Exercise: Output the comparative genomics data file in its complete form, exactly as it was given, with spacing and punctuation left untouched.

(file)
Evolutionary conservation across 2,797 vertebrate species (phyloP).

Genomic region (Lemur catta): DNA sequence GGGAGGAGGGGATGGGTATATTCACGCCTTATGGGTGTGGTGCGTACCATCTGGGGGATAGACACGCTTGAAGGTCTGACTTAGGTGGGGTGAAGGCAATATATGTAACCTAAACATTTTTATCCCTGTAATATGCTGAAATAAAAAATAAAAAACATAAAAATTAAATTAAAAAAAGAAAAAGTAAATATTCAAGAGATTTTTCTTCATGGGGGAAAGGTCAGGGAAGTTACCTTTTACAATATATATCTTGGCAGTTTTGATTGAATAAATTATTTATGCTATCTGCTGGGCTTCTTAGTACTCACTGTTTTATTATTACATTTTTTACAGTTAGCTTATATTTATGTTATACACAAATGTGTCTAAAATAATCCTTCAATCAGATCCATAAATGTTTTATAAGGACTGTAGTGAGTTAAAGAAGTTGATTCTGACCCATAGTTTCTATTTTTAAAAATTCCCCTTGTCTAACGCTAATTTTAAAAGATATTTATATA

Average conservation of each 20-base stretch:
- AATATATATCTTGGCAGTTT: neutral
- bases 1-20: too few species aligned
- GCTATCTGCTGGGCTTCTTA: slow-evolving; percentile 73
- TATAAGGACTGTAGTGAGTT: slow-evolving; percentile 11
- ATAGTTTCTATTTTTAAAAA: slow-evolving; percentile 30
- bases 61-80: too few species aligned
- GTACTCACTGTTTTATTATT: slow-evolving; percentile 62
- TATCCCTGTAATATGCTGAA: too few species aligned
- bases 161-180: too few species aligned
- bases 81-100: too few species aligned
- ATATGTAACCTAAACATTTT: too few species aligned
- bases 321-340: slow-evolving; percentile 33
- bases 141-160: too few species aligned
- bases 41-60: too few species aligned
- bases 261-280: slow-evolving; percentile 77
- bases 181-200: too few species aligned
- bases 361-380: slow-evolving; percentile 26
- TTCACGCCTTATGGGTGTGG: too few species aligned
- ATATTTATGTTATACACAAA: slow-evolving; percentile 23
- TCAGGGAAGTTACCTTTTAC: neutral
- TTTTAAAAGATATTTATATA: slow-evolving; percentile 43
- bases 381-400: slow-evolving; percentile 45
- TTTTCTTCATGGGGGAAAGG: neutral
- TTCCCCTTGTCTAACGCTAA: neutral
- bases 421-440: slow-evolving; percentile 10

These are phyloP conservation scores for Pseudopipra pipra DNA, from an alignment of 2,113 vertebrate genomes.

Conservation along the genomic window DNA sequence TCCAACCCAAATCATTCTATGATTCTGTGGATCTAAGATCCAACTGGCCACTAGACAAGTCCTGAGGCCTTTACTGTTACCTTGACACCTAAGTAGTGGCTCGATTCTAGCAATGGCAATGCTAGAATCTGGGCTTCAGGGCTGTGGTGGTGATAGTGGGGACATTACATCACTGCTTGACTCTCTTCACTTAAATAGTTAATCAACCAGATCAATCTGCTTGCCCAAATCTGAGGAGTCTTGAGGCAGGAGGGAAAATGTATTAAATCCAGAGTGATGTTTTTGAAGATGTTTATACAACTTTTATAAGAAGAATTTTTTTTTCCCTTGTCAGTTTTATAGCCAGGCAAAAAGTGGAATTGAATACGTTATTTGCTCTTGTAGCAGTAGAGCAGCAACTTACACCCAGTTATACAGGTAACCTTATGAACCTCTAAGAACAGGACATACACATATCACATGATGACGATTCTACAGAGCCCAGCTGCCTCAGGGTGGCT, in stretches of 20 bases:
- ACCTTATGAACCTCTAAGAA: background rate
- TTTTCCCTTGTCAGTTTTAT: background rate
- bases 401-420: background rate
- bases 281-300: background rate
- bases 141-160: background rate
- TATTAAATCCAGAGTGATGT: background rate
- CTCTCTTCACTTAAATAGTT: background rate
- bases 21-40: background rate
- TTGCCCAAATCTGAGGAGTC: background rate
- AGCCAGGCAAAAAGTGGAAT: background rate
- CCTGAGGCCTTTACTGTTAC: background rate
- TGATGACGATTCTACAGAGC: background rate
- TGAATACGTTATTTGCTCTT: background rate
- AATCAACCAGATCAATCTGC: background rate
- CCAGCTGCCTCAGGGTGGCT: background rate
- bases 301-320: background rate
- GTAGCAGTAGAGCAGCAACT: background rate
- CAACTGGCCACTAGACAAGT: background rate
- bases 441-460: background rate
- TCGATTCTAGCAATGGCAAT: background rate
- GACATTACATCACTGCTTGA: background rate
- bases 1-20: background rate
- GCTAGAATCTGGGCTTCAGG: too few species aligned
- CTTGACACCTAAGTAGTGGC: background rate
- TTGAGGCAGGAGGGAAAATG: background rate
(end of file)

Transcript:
Evolutionary conservation across 2,797 vertebrate species (phyloP).

Genomic region (Lemur catta): DNA sequence GGGAGGAGGGGATGGGTATATTCACGCCTTATGGGTGTGGTGCGTACCATCTGGGGGATAGACACGCTTGAAGGTCTGACTTAGGTGGGGTGAAGGCAATATATGTAACCTAAACATTTTTATCCCTGTAATATGCTGAAATAAAAAATAAAAAACATAAAAATTAAATTAAAAAAAGAAAAAGTAAATATTCAAGAGATTTTTCTTCATGGGGGAAAGGTCAGGGAAGTTACCTTTTACAATATATATCTTGGCAGTTTTGATTGAATAAATTATTTATGCTATCTGCTGGGCTTCTTAGTACTCACTGTTTTATTATTACATTTTTTACAGTTAGCTTATATTTATGTTATACACAAATGTGTCTAAAATAATCCTTCAATCAGATCCATAAATGTTTTATAAGGACTGTAGTGAGTTAAAGAAGTTGATTCTGACCCATAGTTTCTATTTTTAAAAATTCCCCTTGTCTAACGCTAATTTTAAAAGATATTTATATA

Average conservation of each 20-base stretch:
- AATATATATCTTGGCAGTTT: neutral
- bases 1-20: too few species aligned
- GCTATCTGCTGGGCTTCTTA: slow-evolving; percentile 73
- TATAAGGACTGTAGTGAGTT: slow-evolving; percentile 11
- ATAGTTTCTATTTTTAAAAA: slow-evolving; percentile 30
- bases 61-80: too few species aligned
- GTACTCACTGTTTTATTATT: slow-evolving; percentile 62
- TATCCCTGTAATATGCTGAA: too few species aligned
- bases 161-180: too few species aligned
- bases 81-100: too few species aligned
- ATATGTAACCTAAACATTTT: too few species aligned
- bases 321-340: slow-evolving; percentile 33
- bases 141-160: too few species aligned
- bases 41-60: too few species aligned
- bases 261-280: slow-evolving; percentile 77
- bases 181-200: too few species aligned
- bases 361-380: slow-evolving; percentile 26
- TTCACGCCTTATGGGTGTGG: too few species aligned
- ATATTTATGTTATACACAAA: slow-evolving; percentile 23
- TCAGGGAAGTTACCTTTTAC: neutral
- TTTTAAAAGATATTTATATA: slow-evolving; percentile 43
- bases 381-400: slow-evolving; percentile 45
- TTTTCTTCATGGGGGAAAGG: neutral
- TTCCCCTTGTCTAACGCTAA: neutral
- bases 421-440: slow-evolving; percentile 10

These are phyloP conservation scores for Pseudopipra pipra DNA, from an alignment of 2,113 vertebrate genomes.

Conservation along the genomic window DNA sequence TCCAACCCAAATCATTCTATGATTCTGTGGATCTAAGATCCAACTGGCCACTAGACAAGTCCTGAGGCCTTTACTGTTACCTTGACACCTAAGTAGTGGCTCGATTCTAGCAATGGCAATGCTAGAATCTGGGCTTCAGGGCTGTGGTGGTGATAGTGGGGACATTACATCACTGCTTGACTCTCTTCACTTAAATAGTTAATCAACCAGATCAATCTGCTTGCCCAAATCTGAGGAGTCTTGAGGCAGGAGGGAAAATGTATTAAATCCAGAGTGATGTTTTTGAAGATGTTTATACAACTTTTATAAGAAGAATTTTTTTTTCCCTTGTCAGTTTTATAGCCAGGCAAAAAGTGGAATTGAATACGTTATTTGCTCTTGTAGCAGTAGAGCAGCAACTTACACCCAGTTATACAGGTAACCTTATGAACCTCTAAGAACAGGACATACACATATCACATGATGACGATTCTACAGAGCCCAGCTGCCTCAGGGTGGCT, in stretches of 20 bases:
- ACCTTATGAACCTCTAAGAA: background rate
- TTTTCCCTTGTCAGTTTTAT: background rate
- bases 401-420: background rate
- bases 281-300: background rate
- bases 141-160: background rate
- TATTAAATCCAGAGTGATGT: background rate
- CTCTCTTCACTTAAATAGTT: background rate
- bases 21-40: background rate
- TTGCCCAAATCTGAGGAGTC: background rate
- AGCCAGGCAAAAAGTGGAAT: background rate
- CCTGAGGCCTTTACTGTTAC: background rate
- TGATGACGATTCTACAGAGC: background rate
- TGAATACGTTATTTGCTCTT: background rate
- AATCAACCAGATCAATCTGC: background rate
- CCAGCTGCCTCAGGGTGGCT: background rate
- bases 301-320: background rate
- GTAGCAGTAGAGCAGCAACT: background rate
- CAACTGGCCACTAGACAAGT: background rate
- bases 441-460: background rate
- TCGATTCTAGCAATGGCAAT: background rate
- GACATTACATCACTGCTTGA: background rate
- bases 1-20: background rate
- GCTAGAATCTGGGCTTCAGG: too few species aligned
- CTTGACACCTAAGTAGTGGC: background rate
- TTGAGGCAGGAGGGAAAATG: background rate